With elections, you get what you pay for — and the costs are rising.

That’s the message Philadelphia elections chief Lisa Deeley delivered to City Council during a budget hearing Tuesday, pleading with lawmakers to provide more money — and in a stable, predictable way — as major elections loom.

The costs of running elections have exploded as Pennsylvania is transformed by new voting machines and the dramatic expansion of mail voting. The city commissioners, the office that runs elections, have repeatedly had to ask for additional “mid-year transfers” of money. In the current fiscal year, for example, the office is on track to spend about 24% more city money than originally budgeted.

This year, Deeley urged Council to simply give the commissioners all the money they’re asking for — allowing them to, for example, increase security of elections workers, implement electronic poll books, and pay for postage to mail ballots to voters. While Council has approved mid-year transfers in the past, Deeley said, the lack of stability undercuts election administration.

“We’ve had to return again and again for mid-year transfers, and all that time should have been used getting Philadelphia ready for 2022,” she said during the virtual hearing. “It was instead spent fighting for funding. I just cannot go on like this.”

Deeley asked for $27.1 million in city funding, an increase of $4.3 million over Mayor Jim Kenney’s proposed $22.8 million budget. (The office would also receive an additional $2.8 million in grant funding from other sources but distributed by the city.)

The upcoming fiscal year will have two major elections: This November’s midterm elections, with open U.S. Senate and governor seats, and next May’s municipal primary, with City Council races and an open mayoral seat.

Deeley’s spokesperson said the commissioners originally requested $27.1 million of Kenney. In the Council hearing, Deeley made clear where she puts the blame for her ongoing budget frustrations: “It is the administration who is our biggest obstacle.”

A spokesperson for Kenney pushed back.

“It was disappointing to hear Commissioner Deeley’s testimony, considering the substantial time and effort the mayor’s administration has undertaken to support the commissioners’ operations,” spokesperson Kevin Lessard said.

He said the commissioners submitted their budget request more than six weeks late and that Deeley has “declined to move forward key recommendations” from a strategic plan worked on by the city and consultants last year, such as hiring a CEO and creating a position focused on equity and inclusion.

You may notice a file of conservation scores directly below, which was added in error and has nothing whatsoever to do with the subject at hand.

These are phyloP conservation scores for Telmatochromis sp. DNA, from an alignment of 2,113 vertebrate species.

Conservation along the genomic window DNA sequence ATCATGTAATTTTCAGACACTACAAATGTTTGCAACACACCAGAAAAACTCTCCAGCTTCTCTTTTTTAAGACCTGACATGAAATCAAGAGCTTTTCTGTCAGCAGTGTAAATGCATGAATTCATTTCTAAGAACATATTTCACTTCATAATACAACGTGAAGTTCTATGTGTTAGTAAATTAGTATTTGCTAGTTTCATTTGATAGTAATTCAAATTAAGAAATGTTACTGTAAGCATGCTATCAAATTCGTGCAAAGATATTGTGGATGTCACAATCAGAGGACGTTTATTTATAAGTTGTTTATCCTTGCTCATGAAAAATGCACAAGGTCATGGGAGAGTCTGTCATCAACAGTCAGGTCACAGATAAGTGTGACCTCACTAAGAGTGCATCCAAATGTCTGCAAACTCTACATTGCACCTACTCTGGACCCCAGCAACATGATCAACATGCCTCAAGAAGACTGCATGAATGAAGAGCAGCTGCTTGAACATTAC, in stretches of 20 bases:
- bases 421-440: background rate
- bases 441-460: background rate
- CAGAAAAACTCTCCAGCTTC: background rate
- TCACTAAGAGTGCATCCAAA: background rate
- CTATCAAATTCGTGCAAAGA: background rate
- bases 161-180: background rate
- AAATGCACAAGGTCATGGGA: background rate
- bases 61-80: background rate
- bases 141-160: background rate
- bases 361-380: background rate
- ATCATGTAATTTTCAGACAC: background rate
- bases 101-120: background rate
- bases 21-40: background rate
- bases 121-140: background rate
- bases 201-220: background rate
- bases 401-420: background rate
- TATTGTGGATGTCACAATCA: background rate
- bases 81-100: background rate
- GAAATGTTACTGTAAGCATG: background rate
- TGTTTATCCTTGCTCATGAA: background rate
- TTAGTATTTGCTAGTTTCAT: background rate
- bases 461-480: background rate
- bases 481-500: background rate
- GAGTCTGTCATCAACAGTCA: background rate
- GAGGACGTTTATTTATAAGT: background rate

Whatever the ultimate budget, the number will be far more than what the city used to spend on elections: about $10 million, maybe $11 million in a big election year, with only small fluctuation. (Adjusted for inflation, those numbers would be higher now, but nowhere near the current budgets.)

Elections are very different now.

Back when nearly all votes were cast in person, the costs were relatively fixed: No matter the turnout, officials still opened roughly the same number of polling places, with voting machines for each precinct.

Then the city bought new voting machines, part of a statewide effort by Gov. Tom Wolf so every vote has a paper record. These machines are more costly to maintain — they need to be kept in a climate-controlled environment, for example, which helped drive the commissioners to move into a new warehouse in Northeast Philadelphia. And paying for the paper ballot going into the machines means costs rise with turnout.

The biggest change was the 2019 law known as Act 77, which said that any voter could use mail ballots without having to provide a reason.

Millions of votes have been cast by mail in the last two years. But counties have struggled to build out their mail voting operations, including hiring and training additional staff, obtaining new equipment, and setting up new procedures.

And many of the costs scale with turnout: As the number of mail voters increases, so does the cost of postage, paper, printing, and staff.

All of those costs are on top of the in-person voting system. Elections officials often say they now have to run two elections at once — and the costs reflect that.

With more funding, Deeley said, her office plans to implement electronic poll books that can increase the accuracy of voter records, reduce poll worker error, and speed the counting of votes. (It’s their second attempt to buy e-poll books, after discovering in 2019 that the system they purchased wouldn’t work.)

The commissioners would also hire and train more workers, step up its efforts to fight misinformation, and expand various voting access programs.